When the monitored bus voltages fall to 0.90 pu or lower for a minimum of 3.5 s then 5% of the load is disconnected. Additionally another 5% of load disconnection should occur when the voltage falls to 0.92 pu or lower for 5.0 s.

There limitation associated with proper application of undervoltage load shedding is the location of its where the relaying may be appropriately applied. If it is placed on a distribution line the effects of auto tap changers mask a system overload condition from the relay, or alternatively a line switching operation or the startup of a large industrial plant on one feeder could fool the relay. The relay would not be appropriate at locations directly adjacent to generation powerful enough to control bus voltages even during severe overloads. The relay is best applied to locations with fairly stiff voltages under all normal conditions, so a low voltage condition will reliably indicate a severe overload condition, as may be assumed to be the case at large substations associated with bulk power transmission lines and therefore this method cannot be effectively applied in islanded distribution networks where DG unit power and load demand varies.

combination load Shedding

In order to increase the security of the above discussed methods for underfrequency load shedding the relay could be set up to supervise the voltage, the current or the rate of change of frequency. According to their combined settings, the relay could either be blocked or initiate tripping of the CB to avoid any misoperations.

One combination load shedding scheme is to use an underfrequency load shedding relay with voltage supervision. Basically the operation procedure of load shedding is blocked from operating unless the voltage is below a given threshold. The underfrequency relay will be able to trip the CB as long as the bus voltage it is monitoring is lower than a set point.

Another combination is to use current supervision instead of the voltage. The purpose of the current supervision is to select which feeders to trip. This can achieved by monitoring which feeders are loaded above a certain point and then the relay will initiate the load shedding signal.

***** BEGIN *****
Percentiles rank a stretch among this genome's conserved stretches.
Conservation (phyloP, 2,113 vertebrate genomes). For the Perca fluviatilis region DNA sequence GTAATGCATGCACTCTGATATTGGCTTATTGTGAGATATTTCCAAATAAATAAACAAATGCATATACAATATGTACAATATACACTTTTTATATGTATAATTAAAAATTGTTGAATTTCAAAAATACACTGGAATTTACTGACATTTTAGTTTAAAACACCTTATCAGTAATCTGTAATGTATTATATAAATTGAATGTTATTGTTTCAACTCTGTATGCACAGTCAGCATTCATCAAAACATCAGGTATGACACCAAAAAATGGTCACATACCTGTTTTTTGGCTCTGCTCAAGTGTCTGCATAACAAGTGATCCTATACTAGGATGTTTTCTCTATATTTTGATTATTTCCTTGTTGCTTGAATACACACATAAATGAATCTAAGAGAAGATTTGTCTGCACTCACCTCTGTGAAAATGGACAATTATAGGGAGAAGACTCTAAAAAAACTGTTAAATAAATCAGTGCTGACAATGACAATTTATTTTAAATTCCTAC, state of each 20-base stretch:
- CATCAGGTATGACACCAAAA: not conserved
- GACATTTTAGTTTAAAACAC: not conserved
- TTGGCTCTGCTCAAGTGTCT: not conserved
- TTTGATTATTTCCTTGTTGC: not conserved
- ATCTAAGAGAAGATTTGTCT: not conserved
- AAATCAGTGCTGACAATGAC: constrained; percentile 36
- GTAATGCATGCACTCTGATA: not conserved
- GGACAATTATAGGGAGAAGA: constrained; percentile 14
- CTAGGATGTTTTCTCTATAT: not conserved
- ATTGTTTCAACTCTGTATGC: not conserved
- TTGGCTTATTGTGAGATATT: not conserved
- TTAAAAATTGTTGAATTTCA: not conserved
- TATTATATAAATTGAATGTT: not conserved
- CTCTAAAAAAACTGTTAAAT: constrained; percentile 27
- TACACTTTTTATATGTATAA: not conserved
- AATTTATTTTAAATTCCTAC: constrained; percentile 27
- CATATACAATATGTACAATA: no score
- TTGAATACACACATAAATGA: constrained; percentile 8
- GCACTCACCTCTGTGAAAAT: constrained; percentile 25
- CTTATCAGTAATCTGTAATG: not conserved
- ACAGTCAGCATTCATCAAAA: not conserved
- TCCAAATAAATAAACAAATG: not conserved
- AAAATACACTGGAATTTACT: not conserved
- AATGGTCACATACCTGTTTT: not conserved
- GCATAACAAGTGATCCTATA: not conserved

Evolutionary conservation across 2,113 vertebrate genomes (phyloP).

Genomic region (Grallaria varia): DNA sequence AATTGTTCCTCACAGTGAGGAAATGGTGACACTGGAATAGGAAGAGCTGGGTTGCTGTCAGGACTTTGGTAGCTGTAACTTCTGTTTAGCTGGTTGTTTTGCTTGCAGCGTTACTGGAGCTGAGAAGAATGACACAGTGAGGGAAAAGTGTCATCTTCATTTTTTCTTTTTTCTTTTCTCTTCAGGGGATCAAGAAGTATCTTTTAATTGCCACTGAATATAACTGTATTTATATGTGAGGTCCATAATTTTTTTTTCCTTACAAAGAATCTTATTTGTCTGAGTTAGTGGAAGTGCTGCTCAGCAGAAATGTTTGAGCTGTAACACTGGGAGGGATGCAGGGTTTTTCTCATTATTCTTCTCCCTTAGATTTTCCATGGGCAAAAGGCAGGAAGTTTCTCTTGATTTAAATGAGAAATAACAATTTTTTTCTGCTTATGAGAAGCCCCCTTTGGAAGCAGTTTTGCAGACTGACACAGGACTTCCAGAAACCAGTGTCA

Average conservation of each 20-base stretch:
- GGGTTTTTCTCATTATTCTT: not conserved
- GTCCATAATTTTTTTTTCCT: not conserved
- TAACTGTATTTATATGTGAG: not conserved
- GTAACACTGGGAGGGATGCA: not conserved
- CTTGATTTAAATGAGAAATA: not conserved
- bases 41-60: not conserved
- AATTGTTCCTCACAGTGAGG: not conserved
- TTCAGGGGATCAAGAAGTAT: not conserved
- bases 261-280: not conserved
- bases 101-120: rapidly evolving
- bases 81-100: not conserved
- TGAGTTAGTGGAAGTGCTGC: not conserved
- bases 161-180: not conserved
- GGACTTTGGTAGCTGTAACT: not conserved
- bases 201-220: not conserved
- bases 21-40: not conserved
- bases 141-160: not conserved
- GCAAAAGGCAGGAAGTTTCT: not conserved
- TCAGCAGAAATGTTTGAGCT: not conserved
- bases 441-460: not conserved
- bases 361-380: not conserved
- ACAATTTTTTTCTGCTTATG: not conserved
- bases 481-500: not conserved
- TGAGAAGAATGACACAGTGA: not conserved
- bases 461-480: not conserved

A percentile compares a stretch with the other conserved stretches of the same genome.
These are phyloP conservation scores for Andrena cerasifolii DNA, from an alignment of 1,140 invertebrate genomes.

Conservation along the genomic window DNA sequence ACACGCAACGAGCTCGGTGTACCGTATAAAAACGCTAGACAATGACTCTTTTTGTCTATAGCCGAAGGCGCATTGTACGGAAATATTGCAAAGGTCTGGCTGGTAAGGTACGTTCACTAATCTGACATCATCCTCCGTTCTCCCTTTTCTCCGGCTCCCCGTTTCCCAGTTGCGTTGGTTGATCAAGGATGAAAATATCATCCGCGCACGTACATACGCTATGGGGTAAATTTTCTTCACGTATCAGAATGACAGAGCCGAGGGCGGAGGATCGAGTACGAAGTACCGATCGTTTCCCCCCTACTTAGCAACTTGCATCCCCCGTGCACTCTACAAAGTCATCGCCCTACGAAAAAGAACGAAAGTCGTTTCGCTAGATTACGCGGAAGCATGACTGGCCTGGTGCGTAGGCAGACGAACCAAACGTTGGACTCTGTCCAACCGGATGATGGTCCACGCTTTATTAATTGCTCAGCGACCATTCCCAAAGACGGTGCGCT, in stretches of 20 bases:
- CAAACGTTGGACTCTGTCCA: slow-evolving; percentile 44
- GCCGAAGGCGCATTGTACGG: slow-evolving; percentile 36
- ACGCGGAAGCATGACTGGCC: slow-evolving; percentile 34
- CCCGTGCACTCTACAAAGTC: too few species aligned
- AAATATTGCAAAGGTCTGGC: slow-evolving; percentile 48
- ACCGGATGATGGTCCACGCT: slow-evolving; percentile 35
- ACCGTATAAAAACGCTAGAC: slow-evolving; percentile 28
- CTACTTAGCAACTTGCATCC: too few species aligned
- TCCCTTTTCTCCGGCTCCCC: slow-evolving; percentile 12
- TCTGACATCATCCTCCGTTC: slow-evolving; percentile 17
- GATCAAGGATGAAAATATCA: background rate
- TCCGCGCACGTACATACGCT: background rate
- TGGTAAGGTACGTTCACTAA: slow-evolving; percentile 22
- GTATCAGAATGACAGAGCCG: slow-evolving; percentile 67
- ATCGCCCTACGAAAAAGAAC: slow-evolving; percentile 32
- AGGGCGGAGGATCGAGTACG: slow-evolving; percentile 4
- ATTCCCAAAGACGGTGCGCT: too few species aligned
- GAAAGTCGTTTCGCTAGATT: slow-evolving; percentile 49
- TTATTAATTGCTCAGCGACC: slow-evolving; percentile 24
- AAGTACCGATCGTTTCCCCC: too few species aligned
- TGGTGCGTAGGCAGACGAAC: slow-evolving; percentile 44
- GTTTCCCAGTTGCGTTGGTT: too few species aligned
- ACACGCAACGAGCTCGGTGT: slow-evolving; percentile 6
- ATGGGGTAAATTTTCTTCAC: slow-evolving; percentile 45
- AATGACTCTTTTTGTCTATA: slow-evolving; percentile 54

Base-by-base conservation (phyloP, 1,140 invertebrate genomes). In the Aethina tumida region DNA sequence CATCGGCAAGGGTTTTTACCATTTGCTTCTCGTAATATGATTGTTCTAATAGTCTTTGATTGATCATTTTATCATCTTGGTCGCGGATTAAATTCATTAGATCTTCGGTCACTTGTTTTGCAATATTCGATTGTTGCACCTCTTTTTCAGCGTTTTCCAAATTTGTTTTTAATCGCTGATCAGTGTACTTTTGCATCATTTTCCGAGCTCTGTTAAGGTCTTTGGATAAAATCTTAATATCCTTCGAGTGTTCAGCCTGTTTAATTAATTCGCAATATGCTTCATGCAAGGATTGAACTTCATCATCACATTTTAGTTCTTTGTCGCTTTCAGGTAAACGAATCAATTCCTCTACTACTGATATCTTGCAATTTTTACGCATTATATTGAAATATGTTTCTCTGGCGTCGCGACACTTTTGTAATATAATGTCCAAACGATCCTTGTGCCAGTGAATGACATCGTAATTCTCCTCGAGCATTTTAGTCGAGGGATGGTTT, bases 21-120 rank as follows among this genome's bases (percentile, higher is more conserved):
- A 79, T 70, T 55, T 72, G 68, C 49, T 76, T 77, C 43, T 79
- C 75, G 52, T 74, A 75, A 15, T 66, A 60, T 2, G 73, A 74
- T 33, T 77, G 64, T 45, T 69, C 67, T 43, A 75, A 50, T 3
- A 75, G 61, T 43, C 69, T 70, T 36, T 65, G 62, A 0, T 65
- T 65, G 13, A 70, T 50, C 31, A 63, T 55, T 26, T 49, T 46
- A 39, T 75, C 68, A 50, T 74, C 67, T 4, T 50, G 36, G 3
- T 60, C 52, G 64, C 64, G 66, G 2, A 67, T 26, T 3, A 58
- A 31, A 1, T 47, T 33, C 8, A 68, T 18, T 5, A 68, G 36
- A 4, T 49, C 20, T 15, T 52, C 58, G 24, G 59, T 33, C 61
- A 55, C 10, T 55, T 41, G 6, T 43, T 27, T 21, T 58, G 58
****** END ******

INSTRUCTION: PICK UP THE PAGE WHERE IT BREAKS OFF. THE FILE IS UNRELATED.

An alternative is to use the rate of change of frequency for supervision [0] - [0]. During a disturbance the supervision of the rate of change of frequency can block the tripping for very fast frequency changes but would allow for typical frequency decay rates. Also instead of measuring the instantaneous rate of change of frequency supervision is to use the frequency change trend. In other words by monitoring the average rate of frequency change will provide a more secure decision for tripping during disturbances. The load shedding decision of the scheme is made by monitoring the frequency change over a specified amount of time usually few hundred milli seconds. Therefore making the operation of the relay slower than the ones employing the rate of change of frequency.

automatic ADAPTIve Load Shedding

Adaptive control involves updating the amount of load to shed used by the method to cope with the fact that the conditions such as the power imbalance between generation and load of the system are time-varying or uncertain. It is important in these circumstances to minimise consumer disruption through proper design of the load shedding arrangements. An adaptive load shedding, is based on the relays reacting to a disturbance either by being instructed the amount to shed or by having certain defined criteria based on the rate of change of frequency.